Irish credit unions have seen their loan book shrink by 45 per cent in the past eight years, leaving their loans-to-assets ratio at a “dismal” level that raises serious questions about the movement’s future, according to a Government-commissioned report.
The report by the Credit Union Advisory Committee, chaired by Donal McKillop, a financial services professor at Queen's University Belfast, recommended a full review of Central Bank lending limits.
The committee will also start a review this year of a current 1 per cent-a-month interest rate cap on credit union loans, which may help the sector broaden the type of loans it offers.
A slump in credit union loans to 26 per cent of assets last year from 49 per cent in 2007 “is a situation for deep concern and raises fundamental questions about the relevance of the present credit union business model”, the report said. The ratio, which ranks among the lowest five among 105 credit union movements in the world, should be about 50 per cent, according to Mr McKillop.
The number of credit unions in Ireland fell from about 400 in 2007 to 320 last year and is expected to decline to about 270 by the end of this year or early 2017, he said. By then, about 55 credit unions will have assets of more than €100 million, or 60 per cent of the sector’s total.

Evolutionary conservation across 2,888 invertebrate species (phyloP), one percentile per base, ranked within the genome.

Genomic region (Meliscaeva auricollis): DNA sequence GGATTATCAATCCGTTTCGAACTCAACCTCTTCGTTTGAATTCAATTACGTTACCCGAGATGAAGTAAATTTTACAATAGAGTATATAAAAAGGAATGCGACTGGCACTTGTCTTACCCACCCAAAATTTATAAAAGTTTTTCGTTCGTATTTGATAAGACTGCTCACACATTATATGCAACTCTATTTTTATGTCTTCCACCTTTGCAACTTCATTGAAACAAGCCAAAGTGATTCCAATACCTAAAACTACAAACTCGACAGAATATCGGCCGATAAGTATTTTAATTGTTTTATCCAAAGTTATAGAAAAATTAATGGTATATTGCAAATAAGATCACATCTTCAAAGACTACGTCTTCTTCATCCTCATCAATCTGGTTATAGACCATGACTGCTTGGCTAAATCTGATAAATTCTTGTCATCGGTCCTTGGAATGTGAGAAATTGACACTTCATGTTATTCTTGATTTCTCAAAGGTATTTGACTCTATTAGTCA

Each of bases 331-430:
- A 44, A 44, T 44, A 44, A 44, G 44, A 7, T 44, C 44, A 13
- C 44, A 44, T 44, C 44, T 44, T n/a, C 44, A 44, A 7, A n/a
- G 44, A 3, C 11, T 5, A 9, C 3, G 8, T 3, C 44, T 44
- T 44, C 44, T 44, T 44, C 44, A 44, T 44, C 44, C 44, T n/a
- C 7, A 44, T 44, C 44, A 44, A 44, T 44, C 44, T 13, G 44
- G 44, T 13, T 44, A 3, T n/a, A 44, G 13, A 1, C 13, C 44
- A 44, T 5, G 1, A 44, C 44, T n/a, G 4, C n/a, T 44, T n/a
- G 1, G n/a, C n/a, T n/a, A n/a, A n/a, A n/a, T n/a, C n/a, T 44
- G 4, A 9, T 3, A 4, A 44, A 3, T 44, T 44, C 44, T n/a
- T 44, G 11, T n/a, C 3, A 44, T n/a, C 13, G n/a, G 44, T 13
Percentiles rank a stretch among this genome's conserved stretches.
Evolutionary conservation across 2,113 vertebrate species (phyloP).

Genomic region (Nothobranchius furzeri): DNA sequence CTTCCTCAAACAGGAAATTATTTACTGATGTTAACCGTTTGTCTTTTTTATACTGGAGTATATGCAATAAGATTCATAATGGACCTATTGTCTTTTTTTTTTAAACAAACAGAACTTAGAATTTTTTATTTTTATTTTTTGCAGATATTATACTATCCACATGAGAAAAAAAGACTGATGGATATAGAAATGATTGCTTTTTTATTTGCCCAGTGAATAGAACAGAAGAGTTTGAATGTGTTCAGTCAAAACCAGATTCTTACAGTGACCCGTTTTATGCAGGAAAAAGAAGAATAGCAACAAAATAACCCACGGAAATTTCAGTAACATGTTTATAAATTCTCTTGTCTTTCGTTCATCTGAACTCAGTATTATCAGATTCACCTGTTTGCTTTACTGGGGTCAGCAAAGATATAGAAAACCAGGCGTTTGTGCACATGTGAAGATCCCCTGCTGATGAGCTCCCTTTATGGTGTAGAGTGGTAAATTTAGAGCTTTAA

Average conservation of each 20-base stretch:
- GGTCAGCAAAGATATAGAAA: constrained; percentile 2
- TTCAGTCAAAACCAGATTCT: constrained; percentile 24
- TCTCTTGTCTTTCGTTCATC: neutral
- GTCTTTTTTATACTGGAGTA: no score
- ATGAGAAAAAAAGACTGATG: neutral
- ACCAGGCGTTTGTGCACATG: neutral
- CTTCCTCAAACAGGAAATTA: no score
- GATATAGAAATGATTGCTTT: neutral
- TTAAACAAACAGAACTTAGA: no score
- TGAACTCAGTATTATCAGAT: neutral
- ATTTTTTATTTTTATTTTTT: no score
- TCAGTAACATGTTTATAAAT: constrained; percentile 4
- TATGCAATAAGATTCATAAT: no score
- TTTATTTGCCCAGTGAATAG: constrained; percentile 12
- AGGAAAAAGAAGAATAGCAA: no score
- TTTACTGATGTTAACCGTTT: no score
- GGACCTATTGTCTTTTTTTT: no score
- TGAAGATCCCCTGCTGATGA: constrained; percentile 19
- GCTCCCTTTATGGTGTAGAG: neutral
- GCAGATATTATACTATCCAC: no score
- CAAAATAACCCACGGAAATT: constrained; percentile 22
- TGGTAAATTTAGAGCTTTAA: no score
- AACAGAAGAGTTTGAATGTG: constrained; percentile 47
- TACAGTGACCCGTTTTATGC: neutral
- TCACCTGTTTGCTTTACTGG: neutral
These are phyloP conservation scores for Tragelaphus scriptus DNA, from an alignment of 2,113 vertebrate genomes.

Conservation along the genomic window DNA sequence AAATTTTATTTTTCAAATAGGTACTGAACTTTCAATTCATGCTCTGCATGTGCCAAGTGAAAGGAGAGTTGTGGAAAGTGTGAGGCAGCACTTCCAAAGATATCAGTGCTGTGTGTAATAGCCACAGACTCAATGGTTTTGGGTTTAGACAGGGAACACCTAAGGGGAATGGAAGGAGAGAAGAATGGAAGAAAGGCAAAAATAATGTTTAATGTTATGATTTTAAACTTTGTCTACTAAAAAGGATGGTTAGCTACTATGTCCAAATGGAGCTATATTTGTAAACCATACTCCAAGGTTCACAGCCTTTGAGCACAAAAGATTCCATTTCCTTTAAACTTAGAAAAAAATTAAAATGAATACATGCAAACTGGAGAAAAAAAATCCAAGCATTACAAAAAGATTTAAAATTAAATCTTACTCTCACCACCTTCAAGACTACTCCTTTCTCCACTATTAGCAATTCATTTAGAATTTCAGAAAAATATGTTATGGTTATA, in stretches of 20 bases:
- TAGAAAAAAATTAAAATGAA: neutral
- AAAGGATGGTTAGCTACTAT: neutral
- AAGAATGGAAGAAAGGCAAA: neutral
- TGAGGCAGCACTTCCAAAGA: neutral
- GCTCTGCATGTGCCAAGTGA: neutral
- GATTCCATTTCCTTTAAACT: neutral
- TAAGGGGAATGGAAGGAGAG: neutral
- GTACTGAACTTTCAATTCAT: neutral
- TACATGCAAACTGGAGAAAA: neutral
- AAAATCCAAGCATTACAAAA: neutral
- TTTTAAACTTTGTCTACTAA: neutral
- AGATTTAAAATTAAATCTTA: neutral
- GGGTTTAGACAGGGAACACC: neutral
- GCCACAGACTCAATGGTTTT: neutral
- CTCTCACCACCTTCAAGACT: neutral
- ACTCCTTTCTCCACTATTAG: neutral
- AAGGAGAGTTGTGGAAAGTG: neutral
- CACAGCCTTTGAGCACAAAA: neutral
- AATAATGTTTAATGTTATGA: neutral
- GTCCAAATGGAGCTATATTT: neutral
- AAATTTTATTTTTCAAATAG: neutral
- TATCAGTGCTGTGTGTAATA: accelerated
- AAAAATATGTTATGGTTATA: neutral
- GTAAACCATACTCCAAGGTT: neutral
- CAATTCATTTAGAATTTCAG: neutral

Mr McKillop said the lending decline was driven by the financial crisis, when borrowers focused more on repaying loans, and as credit unions had to deal with the “significant upheaval” of overhauling corporate governance and restructuring.
However, the report said the fall may also have been stimulated by Central Bank lending restrictions. These include limits to what credit unions can lend to various types of business and caps that no more than 30 per cent of loans be for a period of more than five years and less than 10 per cent exceeding 10 years.
For a large credit union with €40 million of loans seeking to get into the mortgage business, this means that it could only extend €4 million for home loans.
Gauge of profitability
Total income across credit unions fell to €562.4 million last year from €860.6 million in 2007, while their return on assets, a key gauge of profitability, fell to 1.51 per cent from 3.53 per cent over the same period.
The advisory committee, set up by Minister for Finance Michael Noonan in 2004, said that most of the recommendations set out by the Commission on Credit Unions in 2012 have been implemented.
Mr McKillop said the “really good news” is that bad debt provisions, liquidity and capital ratios across the sector are now “really strong”. Last year, the Credit Union Restructuring Board said it only expected that €20 million out of €250 million set aside by the Government to rescue ailing credit unions to end up being used by the time the fund is wound up.
Mr McKillop declined to say whether the committee will recommend lifting the current 1 per cent-a-month interest rate when it reviews this. In the UK, the limit has risen to 3 per cent from 1 per cent in the past decade, he noted.